My photographs are, to a certain extent, just a backdrop to engender interest in and fondness of nature, wildlife and diversity … but also to generate discussion about issues and solutions.
One hopes that the images will draw people in, encourage them to find out more, and help people care. We won’t feel a need to protect what we don’t care about.
At every one of my exhibitions and in much of what I publish and share, including on Instagram, you should be able to find facts, statistics and details on issues tied to the wildlife and ecosystems in question. In some cases, you will find the names of top organizations and scientists who work on these issues. Ideas about how you can help.

-What do you feel down there? A mission?
-Passion for risk?
What I find down there is a different world! Peace and quiet – real quiet, calm and reflection – the beauty of colors and shapes, capacity to control your levels of light.
The chance to see things that gripped me as a child that I could only dream of witnessing one day.
Just as you never cross the same river twice and every walk through a forest is different: every dive is different. The animals you do or don’t see, length of the dive, feeling you get, breathing rate...
Sometimes you see nearly nothing. Sometimes you burn through your air. Sometimes what you see is so surprising or fantastic you can’t really describe it in words back on land. Conditions change everything. Current, water temperature, visibility, rough seas, even who you go with. No two dives are ever the same.
I hope I don’t have a passion for risk!
Adrenaline? Yes, at times of course. I dislike going deep, but diving is always exciting to me. The animals and ecosystems are an immense love and joy. It’s a passion, a privilege and exception.
I don’t think it’s about seeking out adrenaline or risk, though one occasionally takes a risk. Some subjects and situations are riskier than others.
What I think has become increasingly obvious, what we now know — all too well — is that much of what we see in the sea today might be gone tomorrow. It causes a sad and sinking feeling — just as you might experience when you see an elephant, rhinoceros, tiger, orangutan or rainforest.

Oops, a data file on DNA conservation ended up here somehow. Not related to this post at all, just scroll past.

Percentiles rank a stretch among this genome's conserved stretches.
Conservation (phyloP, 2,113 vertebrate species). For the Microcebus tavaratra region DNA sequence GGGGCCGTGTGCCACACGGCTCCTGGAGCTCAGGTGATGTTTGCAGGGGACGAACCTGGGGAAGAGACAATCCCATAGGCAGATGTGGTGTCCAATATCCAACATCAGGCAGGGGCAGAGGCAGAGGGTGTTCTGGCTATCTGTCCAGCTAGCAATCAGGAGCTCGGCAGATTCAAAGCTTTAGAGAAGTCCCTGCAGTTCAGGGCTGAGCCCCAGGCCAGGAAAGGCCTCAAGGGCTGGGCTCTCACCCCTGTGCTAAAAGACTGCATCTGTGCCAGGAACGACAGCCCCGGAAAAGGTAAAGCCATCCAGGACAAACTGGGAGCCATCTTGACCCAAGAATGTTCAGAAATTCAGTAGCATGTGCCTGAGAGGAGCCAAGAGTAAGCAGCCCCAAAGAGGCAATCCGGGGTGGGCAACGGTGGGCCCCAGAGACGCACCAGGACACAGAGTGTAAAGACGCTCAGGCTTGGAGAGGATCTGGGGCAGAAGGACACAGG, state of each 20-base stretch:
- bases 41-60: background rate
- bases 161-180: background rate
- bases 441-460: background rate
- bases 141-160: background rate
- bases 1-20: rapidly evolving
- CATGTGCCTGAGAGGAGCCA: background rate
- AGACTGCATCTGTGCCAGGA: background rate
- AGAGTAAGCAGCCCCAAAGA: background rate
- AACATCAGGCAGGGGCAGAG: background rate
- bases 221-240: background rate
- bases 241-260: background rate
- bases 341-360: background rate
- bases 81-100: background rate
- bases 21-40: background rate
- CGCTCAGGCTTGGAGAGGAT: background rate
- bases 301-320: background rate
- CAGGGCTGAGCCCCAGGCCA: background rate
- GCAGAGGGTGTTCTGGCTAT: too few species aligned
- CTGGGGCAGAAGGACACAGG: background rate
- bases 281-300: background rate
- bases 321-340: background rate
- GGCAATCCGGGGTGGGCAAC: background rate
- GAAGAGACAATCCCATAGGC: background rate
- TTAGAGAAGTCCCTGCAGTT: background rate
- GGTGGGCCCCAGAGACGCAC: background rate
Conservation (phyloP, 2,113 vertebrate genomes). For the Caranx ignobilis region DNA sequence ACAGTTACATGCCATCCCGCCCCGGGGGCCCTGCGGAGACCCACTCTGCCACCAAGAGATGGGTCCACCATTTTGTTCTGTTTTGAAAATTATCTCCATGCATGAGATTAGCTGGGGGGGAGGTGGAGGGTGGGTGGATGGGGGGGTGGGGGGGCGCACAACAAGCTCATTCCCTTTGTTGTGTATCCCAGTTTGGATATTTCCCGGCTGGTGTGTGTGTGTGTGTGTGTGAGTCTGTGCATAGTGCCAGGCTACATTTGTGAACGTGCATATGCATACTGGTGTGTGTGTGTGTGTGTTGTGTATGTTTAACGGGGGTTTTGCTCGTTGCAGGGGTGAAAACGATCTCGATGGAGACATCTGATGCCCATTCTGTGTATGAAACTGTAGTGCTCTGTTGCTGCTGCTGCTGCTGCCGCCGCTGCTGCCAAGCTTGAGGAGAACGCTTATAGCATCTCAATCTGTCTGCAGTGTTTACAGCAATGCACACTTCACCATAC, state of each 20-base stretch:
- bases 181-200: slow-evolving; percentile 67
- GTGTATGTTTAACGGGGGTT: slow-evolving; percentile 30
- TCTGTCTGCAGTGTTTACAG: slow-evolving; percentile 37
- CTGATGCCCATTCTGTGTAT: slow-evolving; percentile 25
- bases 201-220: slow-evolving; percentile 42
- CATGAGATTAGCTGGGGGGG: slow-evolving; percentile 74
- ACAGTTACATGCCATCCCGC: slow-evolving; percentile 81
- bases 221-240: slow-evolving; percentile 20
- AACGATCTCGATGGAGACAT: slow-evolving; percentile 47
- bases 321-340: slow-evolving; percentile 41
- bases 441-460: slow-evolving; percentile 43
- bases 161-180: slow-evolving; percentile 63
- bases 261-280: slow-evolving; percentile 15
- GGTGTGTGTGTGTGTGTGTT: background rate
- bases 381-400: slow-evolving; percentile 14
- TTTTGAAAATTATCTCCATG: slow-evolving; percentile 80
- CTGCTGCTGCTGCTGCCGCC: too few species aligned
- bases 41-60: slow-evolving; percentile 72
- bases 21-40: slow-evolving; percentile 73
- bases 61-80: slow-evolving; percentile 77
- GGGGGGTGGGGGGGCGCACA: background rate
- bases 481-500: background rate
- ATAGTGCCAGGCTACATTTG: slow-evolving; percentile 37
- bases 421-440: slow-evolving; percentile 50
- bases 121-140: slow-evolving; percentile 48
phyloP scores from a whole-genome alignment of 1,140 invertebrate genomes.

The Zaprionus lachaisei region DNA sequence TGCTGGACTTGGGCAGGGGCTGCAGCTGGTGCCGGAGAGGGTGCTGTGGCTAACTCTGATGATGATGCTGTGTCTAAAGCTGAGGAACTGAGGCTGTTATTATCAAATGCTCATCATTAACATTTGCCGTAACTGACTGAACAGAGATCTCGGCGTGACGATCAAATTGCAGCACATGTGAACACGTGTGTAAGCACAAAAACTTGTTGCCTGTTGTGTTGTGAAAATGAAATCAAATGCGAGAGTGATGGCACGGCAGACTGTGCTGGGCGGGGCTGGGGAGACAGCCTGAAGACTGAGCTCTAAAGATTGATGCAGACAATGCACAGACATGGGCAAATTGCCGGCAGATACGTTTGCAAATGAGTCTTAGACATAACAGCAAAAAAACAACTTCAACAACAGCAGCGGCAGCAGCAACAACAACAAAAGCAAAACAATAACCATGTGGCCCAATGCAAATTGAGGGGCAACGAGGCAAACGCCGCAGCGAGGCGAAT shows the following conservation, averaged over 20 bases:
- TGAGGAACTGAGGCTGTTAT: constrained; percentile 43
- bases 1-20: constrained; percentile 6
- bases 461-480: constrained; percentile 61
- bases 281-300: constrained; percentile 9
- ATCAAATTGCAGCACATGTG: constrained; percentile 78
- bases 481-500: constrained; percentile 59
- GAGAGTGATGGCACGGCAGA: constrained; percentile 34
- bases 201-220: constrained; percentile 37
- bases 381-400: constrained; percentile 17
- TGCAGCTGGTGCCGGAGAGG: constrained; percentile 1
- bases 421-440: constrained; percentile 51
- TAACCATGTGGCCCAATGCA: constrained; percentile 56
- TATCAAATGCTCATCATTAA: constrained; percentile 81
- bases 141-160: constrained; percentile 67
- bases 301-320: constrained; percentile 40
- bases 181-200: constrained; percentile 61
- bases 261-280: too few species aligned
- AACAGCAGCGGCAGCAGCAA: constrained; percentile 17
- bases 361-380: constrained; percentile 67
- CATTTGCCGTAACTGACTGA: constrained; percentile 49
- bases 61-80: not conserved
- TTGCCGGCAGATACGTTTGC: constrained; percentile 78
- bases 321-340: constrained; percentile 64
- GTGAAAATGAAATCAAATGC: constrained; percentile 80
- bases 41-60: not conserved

There’s a strong sense of privilege in doing what I do, but a deep sadness and fear at times about what things may come.
Will the two dolphin habitats friends and I visit still be safe and clean in 5-20 years and the dolphins thriving? Will we find a way to limit plastic? Will oceanic white tip sharks still be around? Is it really true that coral reefs will be gone completely in 30-50 years’ time? Will one still be able to find pigmy seahorses and giant octopuses?
Very importantly: will there still be great shoals of edible fish and will the hundreds of millions of people who depend on our oceans still be able to do so?
So to a certain extent: yes about the mission. It feels like these incredible creatures and places – and encounters – should be shared. That they need to be documented and shared widely, and the issues surrounding them brought to light. To raise awareness, inspire passion or instil interest. Particularly, I think, with youth. To inspire protection and change.

-How many bugs have attacked you?
People wouldn’t believe how safe it is underwater in terms of wildlife and threats if you told them!
Just as on land there are certain animals and environments you should steer away from, it is the same with the sea.
Practically nothing attacks you unless provoked, defending their families or territory.
There are things like scorpionfish (or “stonefish”) that are venomous and difficult to see with their camouflage and hiding expertise. If you were to kick one or bump into one by mistake it would hurt very much, cause swelling and probably a high fever (if not worse). A lionfish can hurt you but would never attack. The same is true of sea snakes, which are venomous, and blue-ringed octopus that are very small and HIGHLY venomous (enough to kill 25 adult people!) – but neither would ever hurt you unless you hurt them or really scared them first.
Fire coral in the Caribbean is very easy to bump into or not notice, but it doesn’t do you much harm.
Some of the more aggressive and fearless creatures down there are actually clownfish and damselfish! They could do you no harm whatsoever but clownfish will swim up to you and even bite you sometimes while trying to keep you away from their host anemone – their home. If they have kids in the anemone they’ll be even more aggressive.
I’ve had a clownfish or 2 swim up to 2 meters away from their anemone to scare me away.
Damselfish, which are generally never more than 12 centimetres long – and usually much smaller – have pushed me away from their coral homes a few times.